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The Warsaw Voice » Business » December 30, 2014
Business & Economy
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Doing Well? Think Again
December 30, 2014   
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There is every indication that the Polish economy grew more than 3 percent in 2014, marking one of the best results in the European Union. Most projections show that the Polish economy will continue to grow at a similar rate this year, which would also be a very good result. In the last few years Poland was always at the forefront of the fastest growing countries in Europe. As a result, some began calling Poland a “green island,” meaning a safe haven that resisted recession amid the global economic crisis. Of course, this was eagerly cited by the Polish government’s PR machine.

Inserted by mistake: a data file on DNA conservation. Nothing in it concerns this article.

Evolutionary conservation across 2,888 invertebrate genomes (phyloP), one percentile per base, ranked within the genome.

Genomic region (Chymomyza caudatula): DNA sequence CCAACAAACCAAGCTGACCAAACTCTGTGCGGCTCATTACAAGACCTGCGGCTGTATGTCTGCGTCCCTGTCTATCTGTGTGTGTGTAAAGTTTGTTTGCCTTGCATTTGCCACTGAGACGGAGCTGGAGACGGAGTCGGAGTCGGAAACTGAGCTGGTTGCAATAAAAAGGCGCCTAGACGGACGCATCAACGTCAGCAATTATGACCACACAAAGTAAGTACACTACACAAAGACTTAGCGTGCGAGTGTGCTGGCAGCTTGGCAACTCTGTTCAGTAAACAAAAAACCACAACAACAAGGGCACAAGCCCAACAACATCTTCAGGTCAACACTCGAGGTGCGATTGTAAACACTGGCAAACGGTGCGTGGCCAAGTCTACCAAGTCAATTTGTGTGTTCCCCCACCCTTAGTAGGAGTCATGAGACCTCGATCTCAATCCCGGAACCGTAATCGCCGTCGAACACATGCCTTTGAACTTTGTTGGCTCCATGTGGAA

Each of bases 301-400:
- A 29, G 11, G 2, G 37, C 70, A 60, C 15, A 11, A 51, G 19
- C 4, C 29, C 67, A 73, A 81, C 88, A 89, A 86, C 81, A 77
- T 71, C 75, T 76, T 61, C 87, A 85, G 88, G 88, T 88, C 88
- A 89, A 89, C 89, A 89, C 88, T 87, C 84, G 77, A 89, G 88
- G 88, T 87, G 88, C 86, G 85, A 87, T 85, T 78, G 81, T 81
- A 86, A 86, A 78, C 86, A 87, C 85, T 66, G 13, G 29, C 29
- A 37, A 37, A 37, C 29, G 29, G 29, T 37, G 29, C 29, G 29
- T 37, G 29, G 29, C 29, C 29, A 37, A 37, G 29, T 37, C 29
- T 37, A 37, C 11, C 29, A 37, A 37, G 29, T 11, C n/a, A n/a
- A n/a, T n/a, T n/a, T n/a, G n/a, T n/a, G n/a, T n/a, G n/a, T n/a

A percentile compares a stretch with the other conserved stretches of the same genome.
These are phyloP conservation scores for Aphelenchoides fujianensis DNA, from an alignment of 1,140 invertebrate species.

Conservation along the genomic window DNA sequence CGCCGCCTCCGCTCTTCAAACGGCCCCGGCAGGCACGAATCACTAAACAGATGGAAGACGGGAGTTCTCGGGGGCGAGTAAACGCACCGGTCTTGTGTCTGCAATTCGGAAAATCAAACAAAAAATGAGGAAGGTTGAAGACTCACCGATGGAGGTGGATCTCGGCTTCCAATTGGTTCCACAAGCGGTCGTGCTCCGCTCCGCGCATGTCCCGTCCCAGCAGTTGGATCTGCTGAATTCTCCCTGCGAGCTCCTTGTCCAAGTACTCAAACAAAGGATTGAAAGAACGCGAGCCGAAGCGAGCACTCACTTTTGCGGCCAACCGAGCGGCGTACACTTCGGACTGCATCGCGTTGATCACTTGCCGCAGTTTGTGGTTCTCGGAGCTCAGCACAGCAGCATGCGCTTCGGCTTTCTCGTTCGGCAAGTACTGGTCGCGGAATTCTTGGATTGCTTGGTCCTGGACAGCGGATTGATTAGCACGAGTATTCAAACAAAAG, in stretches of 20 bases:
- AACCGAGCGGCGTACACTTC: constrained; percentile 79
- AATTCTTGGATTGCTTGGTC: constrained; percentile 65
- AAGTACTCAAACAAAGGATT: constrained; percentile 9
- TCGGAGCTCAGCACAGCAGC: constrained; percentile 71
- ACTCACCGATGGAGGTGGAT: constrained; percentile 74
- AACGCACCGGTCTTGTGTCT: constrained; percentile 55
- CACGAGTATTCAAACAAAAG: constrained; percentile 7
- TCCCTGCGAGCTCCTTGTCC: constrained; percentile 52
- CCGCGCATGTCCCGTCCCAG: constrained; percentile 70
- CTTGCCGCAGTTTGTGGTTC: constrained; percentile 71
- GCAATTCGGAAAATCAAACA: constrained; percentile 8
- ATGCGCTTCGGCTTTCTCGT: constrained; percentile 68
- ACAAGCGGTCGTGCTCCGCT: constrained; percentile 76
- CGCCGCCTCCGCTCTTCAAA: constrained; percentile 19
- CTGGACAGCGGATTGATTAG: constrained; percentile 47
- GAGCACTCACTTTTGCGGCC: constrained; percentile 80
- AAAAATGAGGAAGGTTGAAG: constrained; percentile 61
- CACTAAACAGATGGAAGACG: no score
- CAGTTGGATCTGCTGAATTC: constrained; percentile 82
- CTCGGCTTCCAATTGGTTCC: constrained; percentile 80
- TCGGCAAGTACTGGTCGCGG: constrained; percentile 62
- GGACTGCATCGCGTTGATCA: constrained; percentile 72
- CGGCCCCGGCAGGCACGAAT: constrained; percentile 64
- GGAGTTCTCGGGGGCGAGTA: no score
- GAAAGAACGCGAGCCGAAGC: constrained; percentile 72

However, the success of the Polish economy in Europe does not mean that Poland is in a strong position globally. In many countries economic growth has been much faster than in Poland. This is shown clearly by a ranking compiled by the Bankier.pl website, listing the fastest growing economies in the world over the last five years. Bankier.pl has evaluated which countries saw the fastest cumulative growth in terms of gross domestic product in 2009-2013. The list is interesting. It points to no universal recipe for rapid economic growth. The world’s 10 fastest growing economies have only one thing in common: none of them is in Europe. They are generally poor or very poor countries, combining unlimited opportunities with a very low standard of living. At the forefront are Liberia, Afghanistan and Ethiopia, which recorded over 60 percent GDP growth in 2009-2013. But the top 10 also includes global economic powerhouse China, with nearly 53 percent growth.

Poland, with cumulative 14.3 percent growth in the last five years, was ranked a distant 115th among the world’s fastest growing economies, behind countries such as Thailand, Botswana, Turkey, Egypt and Chile. This shows that Poland’s status as “the fastest growing economy in the European Union” is not necessarily reason enough to be proud. Even in Europe, Turkey, Belarus, Moldova and Kosovo recorded faster GDP growth than Poland.

Andrzej Ratajczyk
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